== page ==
A recent evaluation of an advertising campaign by the International Fund for Animal Welfare (IFAW) to reduce ivory demand in China shows that the campaign is paying dividends with 68% of the respondents said that they would definitely not buy ivory in the future.
Previous polling by IFAW found that 70% of the Chinese did not realize that ivory came from dead elephants. In Chinese, elephant ivory is called Xiang Ya (elephant tooth). This nomenclature unfortunately gives people the impression that an ivory tusk, like a person’s teeth, can fall out naturally.
“This astounding discovery led us to initiate the ‘Mom I’ve got teeth’ ad campaign about three years ago.” said Grace Ge Gabriel, Asia Regional Director for IFAW. “The ads explain that ivory products come from dead elephants and encourage consumers to reject elephant ivory.”
The online survey found that 75% of the urban Chinese population (mainly in Tier 1 and Tier 2 cities) have seen the ads, through outdoor, magazines and social media.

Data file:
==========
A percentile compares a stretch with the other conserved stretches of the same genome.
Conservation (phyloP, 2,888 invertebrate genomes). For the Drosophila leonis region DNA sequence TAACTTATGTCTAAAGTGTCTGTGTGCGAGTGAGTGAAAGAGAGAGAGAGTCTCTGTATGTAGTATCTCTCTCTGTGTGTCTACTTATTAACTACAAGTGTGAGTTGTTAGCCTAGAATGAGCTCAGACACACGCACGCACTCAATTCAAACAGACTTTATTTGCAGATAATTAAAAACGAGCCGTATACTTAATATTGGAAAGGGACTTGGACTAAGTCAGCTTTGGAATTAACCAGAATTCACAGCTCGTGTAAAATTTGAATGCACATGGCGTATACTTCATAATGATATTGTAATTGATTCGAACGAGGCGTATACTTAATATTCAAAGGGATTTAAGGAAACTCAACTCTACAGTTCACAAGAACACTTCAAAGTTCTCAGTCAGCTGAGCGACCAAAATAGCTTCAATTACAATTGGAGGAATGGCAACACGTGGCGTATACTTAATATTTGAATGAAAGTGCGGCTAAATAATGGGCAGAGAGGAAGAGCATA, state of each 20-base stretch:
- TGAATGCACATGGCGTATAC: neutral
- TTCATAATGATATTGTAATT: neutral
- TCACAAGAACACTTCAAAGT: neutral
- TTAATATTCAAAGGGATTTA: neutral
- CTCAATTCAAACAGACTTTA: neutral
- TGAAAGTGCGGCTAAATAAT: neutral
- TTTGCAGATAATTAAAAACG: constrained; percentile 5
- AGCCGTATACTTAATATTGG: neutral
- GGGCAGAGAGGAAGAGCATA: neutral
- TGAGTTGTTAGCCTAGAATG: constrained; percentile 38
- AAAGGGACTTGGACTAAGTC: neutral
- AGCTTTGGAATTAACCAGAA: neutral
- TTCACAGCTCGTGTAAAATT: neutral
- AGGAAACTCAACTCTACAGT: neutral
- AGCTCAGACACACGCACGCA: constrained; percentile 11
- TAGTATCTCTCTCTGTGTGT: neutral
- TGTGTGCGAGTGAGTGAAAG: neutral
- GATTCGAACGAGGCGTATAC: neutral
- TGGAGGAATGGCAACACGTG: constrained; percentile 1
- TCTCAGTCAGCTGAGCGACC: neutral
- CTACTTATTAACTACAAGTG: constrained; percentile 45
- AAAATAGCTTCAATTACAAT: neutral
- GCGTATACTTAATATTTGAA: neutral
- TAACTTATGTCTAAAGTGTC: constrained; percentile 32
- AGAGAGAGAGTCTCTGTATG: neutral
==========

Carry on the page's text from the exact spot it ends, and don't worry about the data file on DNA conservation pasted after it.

The majority of those who were exposed to the campaign fully processed the messages (88%). The campaign has more than halved the high risk segment of people—those who are most likely to purchase elephant ivory—from 54% down to 26%.
In addition, amongst the 44% of Chinese who had purchased ivory in the past 12 months, only 7% still had any intention of making a future purchase following exposure to the ad campaign.
“It’s very exciting to see that our campaign has definitely resonated with the Chinese public and achieved its intended outcome”, said Gabriel. “What’s more encouraging is to see Chinese people are not prejudiced against elephants. Once they know the bloody slaughter of elephants behind each piece of ivory, the majority not only rejects purchasing ivory but tells their friends and family to reject it as well.” More....